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Minister of Health Jean-Yves Duclos looks around the room as he waits to appear at the Health committee, on April 27 in Ottawa. Duclos says he has not exercised any undue political pressure on the independent federal agency that regulates the price of patented drugs on its efforts to lower medicine costs.Adrian Wyld/The Canadian Press

Here we go again. After the SNC-Lavalin and WE Charity scandals, Prime Minister Justin Trudeau’s government is now being accused of inappropriately seeking to influence the decisions of the quasi-judicial body that oversees brand-name drug prices in Canada.

At issue is whether Health Minister Jean-Yves Duclos sought to “interfere” in the proceedings of the Patented Medicine Prices Review Board last year when he sent a letter to the PMPRB asking it to halt consultations on proposed new enforcement guidelines that had the pharmaceutical industry and patient groups up in arms. Within days of the letter being sent, the PMPRB put the new guidelines on hold indefinitely.

Dalhousie University associate professor Matthew Herder, who resigned from the PMPRB in February, this week told the House of Commons health committee that Mr. Duclos’ letter amounted to “an arrow straight to the heart of the board’s independence,” adding: “Industry now knows that it can bypass the PMPRB when it isn’t satisfied with the board’s policy direction and get the minister to do its bidding.”

This is an astonishing and frankly odd allegation considering the Trudeau government’s antagonist relationship with the patented drug industry since coming to power in 2015. Under Mr. Duclos’ predecessor, Jane Philpott, the Liberals announced sweeping reforms to the way it regulates patented medicines and gave free rein to the PMPRB to implement them. The move aimed to reduce the sticker shock of the national pharmacare program that the Liberals had promised voters.

The Quebec Court of Appeal struck down key elements of the plan as unconstitutional, concluding they amounted to a vast overreach by the PMPRB. As a result, Mr. Duclos last year announced the government would proceed with only one aspect of the reforms, changing the list of reference countries the PMPRB uses to determine whether prices for new prescription drugs introduced in Canada are “excessive.”

Under its executive director, Douglas Clark, the PMPRB then drew up new guidelines outlining the criteria it would use to decide whether to launch an investigation into excessive pricing by brand-name drug manufacturers. It opened a two-month public consultation period, during which a majority of stakeholders decried the guidelines as a PMPRB power grab that would sow more confusion, result in more litigation and stall the introduction of new drugs in Canada.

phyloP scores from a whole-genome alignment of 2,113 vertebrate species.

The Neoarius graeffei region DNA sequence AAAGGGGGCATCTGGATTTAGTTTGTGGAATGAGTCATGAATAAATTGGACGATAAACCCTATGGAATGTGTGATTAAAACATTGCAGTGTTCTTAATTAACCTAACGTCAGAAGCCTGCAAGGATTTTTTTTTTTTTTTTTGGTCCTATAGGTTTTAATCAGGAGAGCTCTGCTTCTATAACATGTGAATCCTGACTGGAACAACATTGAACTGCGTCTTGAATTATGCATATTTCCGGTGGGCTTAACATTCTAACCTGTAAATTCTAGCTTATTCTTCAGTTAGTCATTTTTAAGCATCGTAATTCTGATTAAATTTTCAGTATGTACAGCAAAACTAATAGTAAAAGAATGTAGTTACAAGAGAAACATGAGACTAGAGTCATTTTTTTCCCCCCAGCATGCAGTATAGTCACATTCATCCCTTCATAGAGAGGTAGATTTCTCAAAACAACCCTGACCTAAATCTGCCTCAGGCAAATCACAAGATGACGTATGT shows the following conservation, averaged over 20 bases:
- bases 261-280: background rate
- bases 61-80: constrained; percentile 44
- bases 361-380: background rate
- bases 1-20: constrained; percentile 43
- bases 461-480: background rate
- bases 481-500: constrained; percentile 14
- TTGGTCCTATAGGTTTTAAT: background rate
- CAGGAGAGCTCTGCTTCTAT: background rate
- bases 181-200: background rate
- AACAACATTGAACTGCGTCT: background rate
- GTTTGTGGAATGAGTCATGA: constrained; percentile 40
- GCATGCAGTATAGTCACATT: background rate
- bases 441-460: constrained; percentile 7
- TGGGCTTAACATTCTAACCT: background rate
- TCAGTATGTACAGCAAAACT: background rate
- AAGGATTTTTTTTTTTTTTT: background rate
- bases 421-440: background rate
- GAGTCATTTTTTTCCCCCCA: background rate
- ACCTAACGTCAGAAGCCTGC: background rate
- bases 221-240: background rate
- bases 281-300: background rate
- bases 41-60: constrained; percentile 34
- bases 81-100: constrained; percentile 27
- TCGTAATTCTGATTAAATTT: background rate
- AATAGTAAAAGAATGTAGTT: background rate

“The uncertainty that the previous PMPRB guidelines created in the Canadian pharmaceutical environment directly and negatively impacted access to game-changing therapy Trikafta, the single greatest innovation in the history of cystic fibrosis,” Cystic Fibrosis Canada said of the Vertex Pharmaceuticals treatment that has transformed the lives of CF sufferers. “The new proposed guidelines grant significant powers to staff to assess drug prices and to commence investigations, leading to greater uncertainty, but there has been no assessment of how such an approach may impact access.”

Innovative Medicines Canada, the lobby group representing the brand-name drug industry, warned the proposed guidelines would “inappropriately empower PMPRB staff to develop product specific pricing policies in an untransparent manner, while preventing [patent] rights holders from determining likely compliance requirements in advance of making decisions for a given patented medicine such as whether or not to launch a patented medicine in Canada.”

In December, the PMPRB’s acting chairperson, University of Sherbrooke law professor Mélanie Bourassa Forcier, resigned, saying she was worried the board had “not adequately fulfilled our duty to consult as prescribed by the law.” Last week, she told the health committee she feared the new guidelines represented “a legal risk” for the board by attempting “to do indirectly what it was not possible to do directly.”

Indeed, the new guidelines were bound to end up in court as industry and patient groups accused the PMPRB of again overstepping its authority. Under the Patent Act, Ottawa’s role is to prevent the abuse of monopoly power by patent holders. But it does not have broad authority to regulate drug prices, as the guidelines suggested.

That is the crux of the issue, not whether Mr. Duclos crossed the line by asking the PMPRB to slow down. There is a big difference between a minister intervening in a PMPRB investigation, which Mr. Duclos did not do, and expressing his opinion on a policy matter, which he did.

The bottom line is that the PMPRB is a mess. It has become largely dysfunctional and is deeply distrusted by the industry and patient groups. In February, Mr. Duclos appointed a new chairperson, intellectual property lawyer Thomas Digby, in the hopes of rebuilding a semblance of trust.

The departures of Mr. Herder and Mr. Clark, who is stepping down in June, provide Ottawa with the opportunity to further renew the PMPRB’s leadership so that it can pursue afresh its true mandate as a neutral adjudicator on brand-name drug prices.

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